Die Bad (2002)

November 17, 2003 • Film, Reviews

[director Ryu Seung-wan]
Color 95 min
Cast: Ryu Seung-wan, Ryu Seung-beom, Park Sung-bin

This movie has a strange and interesting pedigree. It began with a short film called “Action.” Later, the director made a short film called “Nightmare” with the same cast members playing the same characters. Then, a short called “Modern Man,” spinning off of the characters from “Nightmare.” When all this began to looked interrelated, the director created another short called “Die Bad,” which, when added to the other films, became the complete movie. Six years after “Action” was made, the feature film Die Bad was born.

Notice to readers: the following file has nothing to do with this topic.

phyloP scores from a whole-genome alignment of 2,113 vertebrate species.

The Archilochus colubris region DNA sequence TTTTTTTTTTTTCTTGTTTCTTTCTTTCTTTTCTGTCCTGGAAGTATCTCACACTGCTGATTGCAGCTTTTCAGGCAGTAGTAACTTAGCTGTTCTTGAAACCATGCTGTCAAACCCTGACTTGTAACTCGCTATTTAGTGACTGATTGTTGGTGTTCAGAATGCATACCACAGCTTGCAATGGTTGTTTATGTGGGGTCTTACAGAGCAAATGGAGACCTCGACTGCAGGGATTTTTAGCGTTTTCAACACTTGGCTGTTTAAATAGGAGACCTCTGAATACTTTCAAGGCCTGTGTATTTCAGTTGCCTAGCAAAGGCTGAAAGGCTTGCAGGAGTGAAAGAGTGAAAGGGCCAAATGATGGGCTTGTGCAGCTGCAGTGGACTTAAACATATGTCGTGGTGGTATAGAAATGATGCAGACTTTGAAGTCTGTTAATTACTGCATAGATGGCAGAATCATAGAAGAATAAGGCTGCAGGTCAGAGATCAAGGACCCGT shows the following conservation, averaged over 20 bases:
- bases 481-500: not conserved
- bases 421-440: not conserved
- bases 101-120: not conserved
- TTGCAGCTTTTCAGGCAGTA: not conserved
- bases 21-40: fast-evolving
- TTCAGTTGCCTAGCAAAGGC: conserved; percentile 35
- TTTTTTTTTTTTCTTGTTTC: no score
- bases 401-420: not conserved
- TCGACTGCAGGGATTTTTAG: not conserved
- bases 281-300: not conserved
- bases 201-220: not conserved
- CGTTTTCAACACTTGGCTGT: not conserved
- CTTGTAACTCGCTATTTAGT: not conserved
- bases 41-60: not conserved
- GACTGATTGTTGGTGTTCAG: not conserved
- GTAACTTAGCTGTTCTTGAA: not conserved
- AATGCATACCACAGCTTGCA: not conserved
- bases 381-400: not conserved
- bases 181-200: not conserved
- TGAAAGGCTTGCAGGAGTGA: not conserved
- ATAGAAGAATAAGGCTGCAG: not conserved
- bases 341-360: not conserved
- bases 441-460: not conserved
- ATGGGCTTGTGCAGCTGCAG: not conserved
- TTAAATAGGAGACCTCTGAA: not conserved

The first three sections are excellent. Maybe even brilliant. Director Ryu Seung-wan shows the indelible effects of violence, charting a young man’s descent into a violent gangster lifestyle. But the fourth section has a very different feel, as if it had been made partly to tie the series together and tie up all the loose ends. While the first three parts have a kind of documentary realism (even in “Nightmare” when the protagonist is facing actual ghosts), the fourth part has more of the feel of melodrama. It’s a strange mix that makes for a messy movie. It’s great, though, to see a movie that really deals with violence in a mature, sensitive way rather than with some kind of exploitative fascination. And in the very end, the absolute horror of violence takes over the screen, and we can see that director Ryu Seung-Wang(???) has found his way back to where he started.

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